Gun owners focus on safety after recent child tragedies in SWFL
Communities in Southwest Florida are asking for answers after two separate tragedies. They both saw young children get their hands on guns and end with deadly results.
Recently, two children younger than 10 years old in Fort Myers got ahold of a gun and it accidentally discharged killing one child and hurting the other.
Then, two siblings in Clewiston, a 4-year-old and a 5-year-old, found a loaded gun. A child accidentally shot their younger brother, who died from his injuries.
We spoke to gun owners about these tragedies, and they explained why gun storage and education is important.
“Anytime a customer comes in to buy a gun, we always encourage them to buy safety products to go along with that,” explained Aaron Forum, the owner of Shoot Center. “Anytime you take a concealed carry class here, we talk about how, under the law, legally if you think that a minor can access that firearm, then, you have to keep it reasonably secure.”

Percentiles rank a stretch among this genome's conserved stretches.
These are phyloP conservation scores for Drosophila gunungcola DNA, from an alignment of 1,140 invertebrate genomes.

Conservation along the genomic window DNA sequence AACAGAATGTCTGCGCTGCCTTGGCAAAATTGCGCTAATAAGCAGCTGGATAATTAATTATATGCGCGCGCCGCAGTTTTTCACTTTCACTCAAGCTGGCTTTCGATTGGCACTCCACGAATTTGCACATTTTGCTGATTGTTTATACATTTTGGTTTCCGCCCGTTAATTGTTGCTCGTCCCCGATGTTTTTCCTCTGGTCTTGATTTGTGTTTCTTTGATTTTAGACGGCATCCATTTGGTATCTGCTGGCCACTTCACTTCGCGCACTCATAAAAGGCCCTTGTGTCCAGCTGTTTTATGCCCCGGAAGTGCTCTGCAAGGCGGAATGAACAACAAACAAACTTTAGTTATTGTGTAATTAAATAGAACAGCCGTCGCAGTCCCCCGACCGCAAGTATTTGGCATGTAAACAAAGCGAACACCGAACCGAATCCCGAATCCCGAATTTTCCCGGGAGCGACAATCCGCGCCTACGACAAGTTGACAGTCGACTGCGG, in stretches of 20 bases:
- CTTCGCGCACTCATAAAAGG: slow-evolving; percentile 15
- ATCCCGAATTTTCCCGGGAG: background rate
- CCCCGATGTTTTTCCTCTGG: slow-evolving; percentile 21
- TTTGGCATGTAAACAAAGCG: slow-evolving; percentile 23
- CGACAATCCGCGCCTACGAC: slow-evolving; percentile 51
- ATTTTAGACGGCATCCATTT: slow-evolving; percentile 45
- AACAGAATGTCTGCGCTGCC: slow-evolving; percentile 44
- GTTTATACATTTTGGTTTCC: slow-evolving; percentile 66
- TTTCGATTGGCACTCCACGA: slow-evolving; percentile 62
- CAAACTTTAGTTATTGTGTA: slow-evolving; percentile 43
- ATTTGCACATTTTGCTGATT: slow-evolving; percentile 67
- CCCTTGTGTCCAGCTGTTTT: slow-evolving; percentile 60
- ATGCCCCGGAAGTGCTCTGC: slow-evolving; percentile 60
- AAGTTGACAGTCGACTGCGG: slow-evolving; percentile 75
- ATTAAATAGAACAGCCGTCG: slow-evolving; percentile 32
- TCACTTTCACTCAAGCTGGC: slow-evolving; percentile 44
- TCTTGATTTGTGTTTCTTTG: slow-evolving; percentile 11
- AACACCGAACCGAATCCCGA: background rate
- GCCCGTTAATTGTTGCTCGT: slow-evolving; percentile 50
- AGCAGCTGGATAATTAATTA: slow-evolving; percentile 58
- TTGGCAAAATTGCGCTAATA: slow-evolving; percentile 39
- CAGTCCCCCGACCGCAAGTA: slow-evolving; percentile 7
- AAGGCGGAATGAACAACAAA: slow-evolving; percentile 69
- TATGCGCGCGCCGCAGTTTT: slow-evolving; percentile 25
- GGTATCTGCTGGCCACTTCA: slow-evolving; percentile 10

Gun sales are on the rise in the U.S., and millions are becoming new gun owners. That’s why Forum says continuing to remind people to store their guns safely and away from their kids is huge.
“New gun owners may be a little bit more complacent about this stuff,” Forum said. “So especially now with all of those brand-new owners who entered the market, it’s really up to us to educate them.”
Under Florida Statutes, a person who stores or leaves a loaded gun in a place where a minor is likely to access it without their parent’s permission or without supervision could face a second-degree misdemeanor if the gun is not secured.
“You are instructed to put the gun in a safe place, hopefully in a locked, secure container or with some type of a trigger-guard mechanism, a trigger lock,” explained Attorney Lance Dunford with the Law Firm of Scott Moorey.
Dunford told us, in his 10 years as an attorney he’s never come across a case where parents or another adult got charged under this statute. He feels losing a child is often punishment enough.
“That parent and those loved ones will never forgive themselves, and there’s no punishment that the state could impose on them that they themselves are not already doing,” Dunford said.
For that Florida Statute to kick in, the child not only has to gain access to an unsecured gun; they also have to have it in public or use it in a rude, careless, angry or threatening manner for the gun owner to be criminally liable.